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Facebook: Posts featuring Nei Jia Kung Fu, International Martial Arts, & Meditation

Flowing with Buoyancy


Left: Xingyi’s "Water Fist"
Right: Chinese Calligraphy (Shui)

Applying the internal arts very often relies on adherence and exactness to neutralize and redirect an opponent’s aggression. Xingyi’s linear movements contain a host of angles and circles. While the Water Fist is very often associated with "drilling upwards,", some versions also associate the action of Water with rising, wrapping, and overturning. It’s classic action is the uppercut, which can be combined with a hook. The character for Water(or Shui), which looks like drops or running lines of water, suggests the practitioner ought to be fluid in their movements but have density. You’ll find the water character in words related directly or indirectly to water, rivers or liquids. While its main action is an uppercut, the wrapping hand prevalent in Jiang’s Xingyiquan serves as a way to combine a parry, a hook, or as a way to wrap up an opponent for a take down. The concept of going with the flow that is central in forming the characters, and is a constant variable in the practice of Taiji and Bagua, as well as Xingyi, is a layer that martial artists, external and internal practitioners alike, utilize in order to reduce unnecessary resistance with opponents.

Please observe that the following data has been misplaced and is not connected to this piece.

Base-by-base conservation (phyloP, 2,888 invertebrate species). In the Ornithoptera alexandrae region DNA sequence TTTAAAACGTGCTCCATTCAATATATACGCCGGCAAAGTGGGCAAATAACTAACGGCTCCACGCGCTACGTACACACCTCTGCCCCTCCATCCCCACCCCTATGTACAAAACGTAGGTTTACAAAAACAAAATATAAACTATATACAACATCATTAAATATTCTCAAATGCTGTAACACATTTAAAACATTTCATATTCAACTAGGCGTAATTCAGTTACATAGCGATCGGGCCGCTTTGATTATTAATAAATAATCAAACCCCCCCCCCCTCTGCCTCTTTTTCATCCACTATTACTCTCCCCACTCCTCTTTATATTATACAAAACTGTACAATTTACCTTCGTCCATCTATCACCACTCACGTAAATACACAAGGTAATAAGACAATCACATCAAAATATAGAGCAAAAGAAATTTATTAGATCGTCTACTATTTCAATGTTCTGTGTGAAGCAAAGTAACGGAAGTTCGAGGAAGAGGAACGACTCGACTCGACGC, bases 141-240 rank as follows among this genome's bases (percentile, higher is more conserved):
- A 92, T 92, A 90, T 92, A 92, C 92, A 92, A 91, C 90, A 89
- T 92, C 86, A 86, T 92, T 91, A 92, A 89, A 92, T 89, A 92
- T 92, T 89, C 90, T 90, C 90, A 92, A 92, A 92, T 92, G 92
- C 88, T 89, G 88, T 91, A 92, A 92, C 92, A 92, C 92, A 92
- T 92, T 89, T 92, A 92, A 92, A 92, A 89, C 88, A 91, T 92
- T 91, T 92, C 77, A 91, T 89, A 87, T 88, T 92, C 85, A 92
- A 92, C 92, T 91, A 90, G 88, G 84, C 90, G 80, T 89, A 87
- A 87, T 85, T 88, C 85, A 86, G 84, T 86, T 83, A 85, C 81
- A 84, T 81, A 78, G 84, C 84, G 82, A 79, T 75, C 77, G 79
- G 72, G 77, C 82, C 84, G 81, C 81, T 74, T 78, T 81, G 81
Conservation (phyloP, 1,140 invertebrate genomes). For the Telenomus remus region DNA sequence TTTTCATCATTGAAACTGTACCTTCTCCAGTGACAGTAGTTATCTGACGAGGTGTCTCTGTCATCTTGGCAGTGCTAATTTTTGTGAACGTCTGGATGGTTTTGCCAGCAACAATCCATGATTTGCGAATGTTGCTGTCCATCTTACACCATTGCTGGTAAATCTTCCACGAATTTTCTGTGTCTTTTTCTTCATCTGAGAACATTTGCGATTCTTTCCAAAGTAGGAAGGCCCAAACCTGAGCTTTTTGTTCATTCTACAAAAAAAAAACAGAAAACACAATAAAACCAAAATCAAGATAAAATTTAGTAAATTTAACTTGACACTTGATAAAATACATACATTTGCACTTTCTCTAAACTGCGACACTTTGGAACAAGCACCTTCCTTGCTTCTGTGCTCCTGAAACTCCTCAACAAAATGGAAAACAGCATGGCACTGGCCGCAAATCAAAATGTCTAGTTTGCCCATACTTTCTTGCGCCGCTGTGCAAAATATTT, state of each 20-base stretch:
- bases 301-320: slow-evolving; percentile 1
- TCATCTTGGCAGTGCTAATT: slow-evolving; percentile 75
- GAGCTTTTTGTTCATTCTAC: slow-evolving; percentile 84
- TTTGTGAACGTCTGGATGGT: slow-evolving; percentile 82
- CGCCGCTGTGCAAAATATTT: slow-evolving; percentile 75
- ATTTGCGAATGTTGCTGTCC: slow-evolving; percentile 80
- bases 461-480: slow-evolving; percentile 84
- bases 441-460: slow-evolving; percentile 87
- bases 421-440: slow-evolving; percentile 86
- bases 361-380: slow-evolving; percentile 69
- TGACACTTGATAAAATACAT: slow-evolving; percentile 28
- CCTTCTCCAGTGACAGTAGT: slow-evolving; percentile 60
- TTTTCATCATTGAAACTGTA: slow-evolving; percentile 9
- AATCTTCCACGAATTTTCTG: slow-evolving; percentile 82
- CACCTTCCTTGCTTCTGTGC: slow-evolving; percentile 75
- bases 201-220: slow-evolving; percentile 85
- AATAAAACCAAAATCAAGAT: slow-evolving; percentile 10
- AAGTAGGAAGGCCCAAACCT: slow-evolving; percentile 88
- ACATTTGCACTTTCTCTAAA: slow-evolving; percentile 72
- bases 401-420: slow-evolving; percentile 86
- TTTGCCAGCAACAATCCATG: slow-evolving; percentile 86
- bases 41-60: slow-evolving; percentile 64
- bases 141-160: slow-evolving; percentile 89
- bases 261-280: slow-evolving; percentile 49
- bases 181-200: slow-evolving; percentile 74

We’ve recently updated the following pages :
Yi Quan, Liangong, and Applications of the Mother Palms


The T’ai Chi Power Combo! Our T’ai Chi Power Combo combines Two Complete Video Series in One: The Power Push Hands Video Series (Single Hands, Double Hands, Moving Push Hands, and Self-Defense Concepts) with The Wu T’ai Chi Power Training Video Series (includes 3 Wu Style T’ai Chi Inner Door Sets, Hand and Spear Power Cultivation, Deriving Power from Form’s Practice, and Integrating Power in Push Hands)

Swimming Dragon Video


Our Chi Kung Duo

We have combined two of our best stand alone Chi Kung instructional videos to create the Chi Kung Duo (Ancient vs. Modern). The Swimming Dragon Chi Kung, is thought to have originated with the Yellow Emperor, and, with one look at its shapes and simplicity of movements (based on the Five Elemental Phases) it's easy to conclude that this may very likely be something special that has survived the ages-not to mention the fact that some people swear by the wonders it does for their spine and posture. The Soaring Crane Chi Kung was created by Zhao Jin Xiang in the 1970s, and is one of the most popular forms of Chi Kung the world over. With its specific focus on therapeutic points, patience, and stillness in movement, it rivals the chi cultivation sets of the ancients. The unique "sixth section" (or, Advanced Meditation) is a marvel amongst any and all Chi Kung practices. While we don't advocate practicing two types of Chi Kung at the same time, these two popular and useful forms of Chi Kung practice, that we have combined in the "Chi Kung Duo" are certainly worth utilizing to compare, contrast, and ultimately cultivate.